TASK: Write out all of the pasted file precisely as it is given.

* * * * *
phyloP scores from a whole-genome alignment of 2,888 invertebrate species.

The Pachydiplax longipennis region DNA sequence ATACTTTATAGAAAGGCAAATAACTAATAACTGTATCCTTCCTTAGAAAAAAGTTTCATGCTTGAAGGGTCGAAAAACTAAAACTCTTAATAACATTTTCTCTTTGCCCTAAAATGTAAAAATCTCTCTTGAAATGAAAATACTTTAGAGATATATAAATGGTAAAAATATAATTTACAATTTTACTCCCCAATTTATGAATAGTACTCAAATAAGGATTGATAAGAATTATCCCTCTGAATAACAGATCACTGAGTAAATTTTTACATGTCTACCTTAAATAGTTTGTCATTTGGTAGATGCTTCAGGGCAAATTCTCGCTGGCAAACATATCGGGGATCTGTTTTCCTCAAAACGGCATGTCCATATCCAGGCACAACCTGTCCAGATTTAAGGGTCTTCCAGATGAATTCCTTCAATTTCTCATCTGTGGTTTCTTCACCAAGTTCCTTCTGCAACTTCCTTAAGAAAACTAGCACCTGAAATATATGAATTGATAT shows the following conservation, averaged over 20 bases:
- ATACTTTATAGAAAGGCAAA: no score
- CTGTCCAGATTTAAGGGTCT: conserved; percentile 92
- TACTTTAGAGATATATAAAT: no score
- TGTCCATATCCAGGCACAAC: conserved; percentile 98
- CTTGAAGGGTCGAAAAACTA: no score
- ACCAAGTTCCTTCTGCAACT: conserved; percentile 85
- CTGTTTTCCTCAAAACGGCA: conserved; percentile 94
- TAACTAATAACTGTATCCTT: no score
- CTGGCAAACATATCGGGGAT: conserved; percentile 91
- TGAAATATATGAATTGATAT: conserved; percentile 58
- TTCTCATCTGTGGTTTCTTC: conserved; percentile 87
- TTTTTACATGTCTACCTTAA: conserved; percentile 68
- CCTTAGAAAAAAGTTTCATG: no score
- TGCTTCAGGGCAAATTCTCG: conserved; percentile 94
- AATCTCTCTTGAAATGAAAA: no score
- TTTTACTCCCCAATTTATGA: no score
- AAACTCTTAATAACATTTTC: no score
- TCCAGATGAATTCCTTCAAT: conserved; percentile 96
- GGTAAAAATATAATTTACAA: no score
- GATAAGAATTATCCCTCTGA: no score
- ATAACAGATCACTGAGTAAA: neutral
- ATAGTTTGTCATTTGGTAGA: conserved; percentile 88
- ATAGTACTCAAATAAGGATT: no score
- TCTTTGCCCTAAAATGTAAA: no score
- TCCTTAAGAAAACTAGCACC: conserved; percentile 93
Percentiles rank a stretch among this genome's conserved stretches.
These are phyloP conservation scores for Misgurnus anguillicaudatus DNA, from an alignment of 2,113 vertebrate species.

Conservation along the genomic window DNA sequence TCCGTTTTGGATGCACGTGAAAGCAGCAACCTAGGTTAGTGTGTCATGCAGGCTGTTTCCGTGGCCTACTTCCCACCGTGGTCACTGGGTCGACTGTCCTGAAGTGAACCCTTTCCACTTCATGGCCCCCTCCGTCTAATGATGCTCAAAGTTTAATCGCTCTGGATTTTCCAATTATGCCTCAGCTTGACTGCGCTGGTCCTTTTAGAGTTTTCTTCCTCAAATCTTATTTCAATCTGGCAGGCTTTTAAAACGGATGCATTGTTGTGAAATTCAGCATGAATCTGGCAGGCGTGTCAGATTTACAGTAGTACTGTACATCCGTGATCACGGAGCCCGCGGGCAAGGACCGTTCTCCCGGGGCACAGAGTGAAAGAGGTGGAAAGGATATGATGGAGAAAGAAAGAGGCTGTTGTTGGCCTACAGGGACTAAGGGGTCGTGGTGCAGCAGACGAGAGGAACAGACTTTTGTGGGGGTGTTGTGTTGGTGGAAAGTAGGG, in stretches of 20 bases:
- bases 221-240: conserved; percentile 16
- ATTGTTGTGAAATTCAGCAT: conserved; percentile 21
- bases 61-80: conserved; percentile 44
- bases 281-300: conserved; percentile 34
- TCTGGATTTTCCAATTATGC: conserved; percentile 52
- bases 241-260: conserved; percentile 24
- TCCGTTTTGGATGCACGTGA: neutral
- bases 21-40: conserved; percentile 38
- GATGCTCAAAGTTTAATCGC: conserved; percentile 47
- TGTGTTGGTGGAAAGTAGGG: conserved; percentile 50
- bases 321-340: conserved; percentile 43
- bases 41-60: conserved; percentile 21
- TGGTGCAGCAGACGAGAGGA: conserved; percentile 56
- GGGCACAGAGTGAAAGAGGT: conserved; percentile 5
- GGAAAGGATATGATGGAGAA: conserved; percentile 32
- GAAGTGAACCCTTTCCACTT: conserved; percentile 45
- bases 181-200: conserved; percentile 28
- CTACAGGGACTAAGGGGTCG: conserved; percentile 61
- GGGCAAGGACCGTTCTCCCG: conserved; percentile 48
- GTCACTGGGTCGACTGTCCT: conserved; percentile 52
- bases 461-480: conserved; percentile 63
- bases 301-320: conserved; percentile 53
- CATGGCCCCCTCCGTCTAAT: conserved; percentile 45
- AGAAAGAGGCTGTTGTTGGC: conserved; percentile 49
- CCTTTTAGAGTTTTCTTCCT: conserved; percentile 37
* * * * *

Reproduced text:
phyloP scores from a whole-genome alignment of 2,888 invertebrate species.

The Pachydiplax longipennis region DNA sequence ATACTTTATAGAAAGGCAAATAACTAATAACTGTATCCTTCCTTAGAAAAAAGTTTCATGCTTGAAGGGTCGAAAAACTAAAACTCTTAATAACATTTTCTCTTTGCCCTAAAATGTAAAAATCTCTCTTGAAATGAAAATACTTTAGAGATATATAAATGGTAAAAATATAATTTACAATTTTACTCCCCAATTTATGAATAGTACTCAAATAAGGATTGATAAGAATTATCCCTCTGAATAACAGATCACTGAGTAAATTTTTACATGTCTACCTTAAATAGTTTGTCATTTGGTAGATGCTTCAGGGCAAATTCTCGCTGGCAAACATATCGGGGATCTGTTTTCCTCAAAACGGCATGTCCATATCCAGGCACAACCTGTCCAGATTTAAGGGTCTTCCAGATGAATTCCTTCAATTTCTCATCTGTGGTTTCTTCACCAAGTTCCTTCTGCAACTTCCTTAAGAAAACTAGCACCTGAAATATATGAATTGATAT shows the following conservation, averaged over 20 bases:
- ATACTTTATAGAAAGGCAAA: no score
- CTGTCCAGATTTAAGGGTCT: conserved; percentile 92
- TACTTTAGAGATATATAAAT: no score
- TGTCCATATCCAGGCACAAC: conserved; percentile 98
- CTTGAAGGGTCGAAAAACTA: no score
- ACCAAGTTCCTTCTGCAACT: conserved; percentile 85
- CTGTTTTCCTCAAAACGGCA: conserved; percentile 94
- TAACTAATAACTGTATCCTT: no score
- CTGGCAAACATATCGGGGAT: conserved; percentile 91
- TGAAATATATGAATTGATAT: conserved; percentile 58
- TTCTCATCTGTGGTTTCTTC: conserved; percentile 87
- TTTTTACATGTCTACCTTAA: conserved; percentile 68
- CCTTAGAAAAAAGTTTCATG: no score
- TGCTTCAGGGCAAATTCTCG: conserved; percentile 94
- AATCTCTCTTGAAATGAAAA: no score
- TTTTACTCCCCAATTTATGA: no score
- AAACTCTTAATAACATTTTC: no score
- TCCAGATGAATTCCTTCAAT: conserved; percentile 96
- GGTAAAAATATAATTTACAA: no score
- GATAAGAATTATCCCTCTGA: no score
- ATAACAGATCACTGAGTAAA: neutral
- ATAGTTTGTCATTTGGTAGA: conserved; percentile 88
- ATAGTACTCAAATAAGGATT: no score
- TCTTTGCCCTAAAATGTAAA: no score
- TCCTTAAGAAAACTAGCACC: conserved; percentile 93
Percentiles rank a stretch among this genome's conserved stretches.
These are phyloP conservation scores for Misgurnus anguillicaudatus DNA, from an alignment of 2,113 vertebrate species.

Conservation along the genomic window DNA sequence TCCGTTTTGGATGCACGTGAAAGCAGCAACCTAGGTTAGTGTGTCATGCAGGCTGTTTCCGTGGCCTACTTCCCACCGTGGTCACTGGGTCGACTGTCCTGAAGTGAACCCTTTCCACTTCATGGCCCCCTCCGTCTAATGATGCTCAAAGTTTAATCGCTCTGGATTTTCCAATTATGCCTCAGCTTGACTGCGCTGGTCCTTTTAGAGTTTTCTTCCTCAAATCTTATTTCAATCTGGCAGGCTTTTAAAACGGATGCATTGTTGTGAAATTCAGCATGAATCTGGCAGGCGTGTCAGATTTACAGTAGTACTGTACATCCGTGATCACGGAGCCCGCGGGCAAGGACCGTTCTCCCGGGGCACAGAGTGAAAGAGGTGGAAAGGATATGATGGAGAAAGAAAGAGGCTGTTGTTGGCCTACAGGGACTAAGGGGTCGTGGTGCAGCAGACGAGAGGAACAGACTTTTGTGGGGGTGTTGTGTTGGTGGAAAGTAGGG, in stretches of 20 bases:
- bases 221-240: conserved; percentile 16
- ATTGTTGTGAAATTCAGCAT: conserved; percentile 21
- bases 61-80: conserved; percentile 44
- bases 281-300: conserved; percentile 34
- TCTGGATTTTCCAATTATGC: conserved; percentile 52
- bases 241-260: conserved; percentile 24
- TCCGTTTTGGATGCACGTGA: neutral
- bases 21-40: conserved; percentile 38
- GATGCTCAAAGTTTAATCGC: conserved; percentile 47
- TGTGTTGGTGGAAAGTAGGG: conserved; percentile 50
- bases 321-340: conserved; percentile 43
- bases 41-60: conserved; percentile 21
- TGGTGCAGCAGACGAGAGGA: conserved; percentile 56
- GGGCACAGAGTGAAAGAGGT: conserved; percentile 5
- GGAAAGGATATGATGGAGAA: conserved; percentile 32
- GAAGTGAACCCTTTCCACTT: conserved; percentile 45
- bases 181-200: conserved; percentile 28
- CTACAGGGACTAAGGGGTCG: conserved; percentile 61
- GGGCAAGGACCGTTCTCCCG: conserved; percentile 48
- GTCACTGGGTCGACTGTCCT: conserved; percentile 52
- bases 461-480: conserved; percentile 63
- bases 301-320: conserved; percentile 53
- CATGGCCCCCTCCGTCTAAT: conserved; percentile 45
- AGAAAGAGGCTGTTGTTGGC: conserved; percentile 49
- CCTTTTAGAGTTTTCTTCCT: conserved; percentile 37